Coronary artery disease (CAD) is a result of plaque buildup in the arteries supplying blood to the heart. The buildup begins when a part of the artery is damaged, and a plaque forms to heal the site. Then, excess triglycerides and cholesterol attach to the plaque and form a blockage.
Coronary artery disease is the leading cause of death in the United States for men and women.
For some people– especially those with only one artery affected– can be treated with medications and lifestyle changes. Some types of narrowing are more difficult to treat than others. According to the Mayo Clinic, “The treatment of coronary artery disease is individualized. The information from your cardiac catheterization will help you and your doctor determine which treatment option is best for you.”
Angioplasty opens blocked or narrowed coronary arteries by inflating a balloon into the artery to push the plaque outward. This procedure usually improves blood flow, relieves chest pain, and sometimes prevents heart attacks. A stent can be put in the artery to keep it open. It is less expensive and less invasive than CABG.
For arteries that are narrow or blocked in multiple areas, bypass surgery may be necessary. The coronary artery bypass surgery graft (CABG) procedure takes arteries or veins from other parts of your body and places them around the coronary arteries to act as a bypass. This procedure has the same effects as angioplasty.
Beta-blockers and calcium-channel blockers relieve chest pain, but do not clear blocked arteries. Beta-blockers (acebutelol, propranolol) reduce the amount of oxygen the heart requires when under stress. Some calcium-channel blockers (verapamil, diltiazem hydrochloride) keeps arteries open and reduces blood pressure (AARP).
Nitrates improve blood flow to the heart by widening (dilating) the blood vessels. This lessens the amount of blood returning to the heart from the body. Aspirin prevents blood clots, ad has been shown to improve survival rate after a heart attack.
The best way to avoid coronary artery disease is through prevention. Lowering LDL cholesterol and blood pressure can decrease your risk of CAD and stroke.
- Don’t smoke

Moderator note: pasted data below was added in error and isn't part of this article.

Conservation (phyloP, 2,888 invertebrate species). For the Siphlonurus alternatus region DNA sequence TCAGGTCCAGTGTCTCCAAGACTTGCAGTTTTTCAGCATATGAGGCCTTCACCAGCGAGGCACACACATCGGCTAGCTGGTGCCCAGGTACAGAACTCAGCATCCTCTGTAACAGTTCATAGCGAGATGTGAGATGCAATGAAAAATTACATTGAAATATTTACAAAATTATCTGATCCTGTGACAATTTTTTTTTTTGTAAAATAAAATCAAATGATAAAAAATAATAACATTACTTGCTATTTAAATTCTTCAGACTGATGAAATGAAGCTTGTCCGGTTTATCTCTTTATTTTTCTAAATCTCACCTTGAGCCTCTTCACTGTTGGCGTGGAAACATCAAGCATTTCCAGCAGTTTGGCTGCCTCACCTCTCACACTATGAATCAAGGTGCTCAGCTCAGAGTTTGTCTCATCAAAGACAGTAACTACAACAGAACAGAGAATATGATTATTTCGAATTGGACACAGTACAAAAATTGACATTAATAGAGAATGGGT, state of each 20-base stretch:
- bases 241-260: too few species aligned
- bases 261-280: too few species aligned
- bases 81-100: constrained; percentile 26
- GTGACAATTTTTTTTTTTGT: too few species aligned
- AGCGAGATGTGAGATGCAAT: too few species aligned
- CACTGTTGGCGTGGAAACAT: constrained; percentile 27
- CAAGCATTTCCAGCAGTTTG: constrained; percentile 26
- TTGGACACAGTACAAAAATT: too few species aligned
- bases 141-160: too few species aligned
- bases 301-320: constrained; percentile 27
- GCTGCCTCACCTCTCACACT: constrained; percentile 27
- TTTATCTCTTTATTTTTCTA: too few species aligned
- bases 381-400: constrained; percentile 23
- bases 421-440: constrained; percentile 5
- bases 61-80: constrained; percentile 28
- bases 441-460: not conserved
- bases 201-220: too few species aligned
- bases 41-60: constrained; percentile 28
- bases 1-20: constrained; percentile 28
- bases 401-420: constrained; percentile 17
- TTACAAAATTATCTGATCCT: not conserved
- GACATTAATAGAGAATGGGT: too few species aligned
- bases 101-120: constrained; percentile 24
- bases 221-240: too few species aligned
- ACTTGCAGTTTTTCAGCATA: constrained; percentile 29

- Exercise at least 30 minutes a day
- Moderate drinking
- Lower stress
- Healthy diet (low sodium, low saturated fat, moderate amount of calories.)
Dr. Hazen of the Cleveland Clinic’s Preventative Cardiology & Rehabilitation department, says that inflamed, fatty lesions are more of a risk for causing a sudden heart attack than the 90% narrowed arteries. “Therefore, simply opening every narrowed vessel observed is not the optimal thing to do. Rather, focusing on global risk reduction approaches, including exercise, diet, and medications like statins (to lower LDL cholesterol), certain blood pressure pills that also prevent the progression of heart disease and decrease the work of the heart, and low dose aspirin, are the major preventive approaches recommended.”
Homocystein is a protein that has been associated with CAD. Some people have a genetic defect that may result in premature CAD. A HCys genetic test exists to screen for people who are at an increased risk of CAD.
Coronary Artery Disease Treatments
Clinical trials have been ongoing for drugs that can reverse CAD. The Harvard Atherosclerosis Reversibility Project (HARP) tested the effectiveness of drugs in lowering blood lipoprotein cholesterol for patients with coronary heart disease. Another study by Boston University is testing an anti-inflammatory drug to reverse CAD damage. The ability to “reverse” CAD is currently being researched, at this time there is no “Drano” equivalent for the arteries.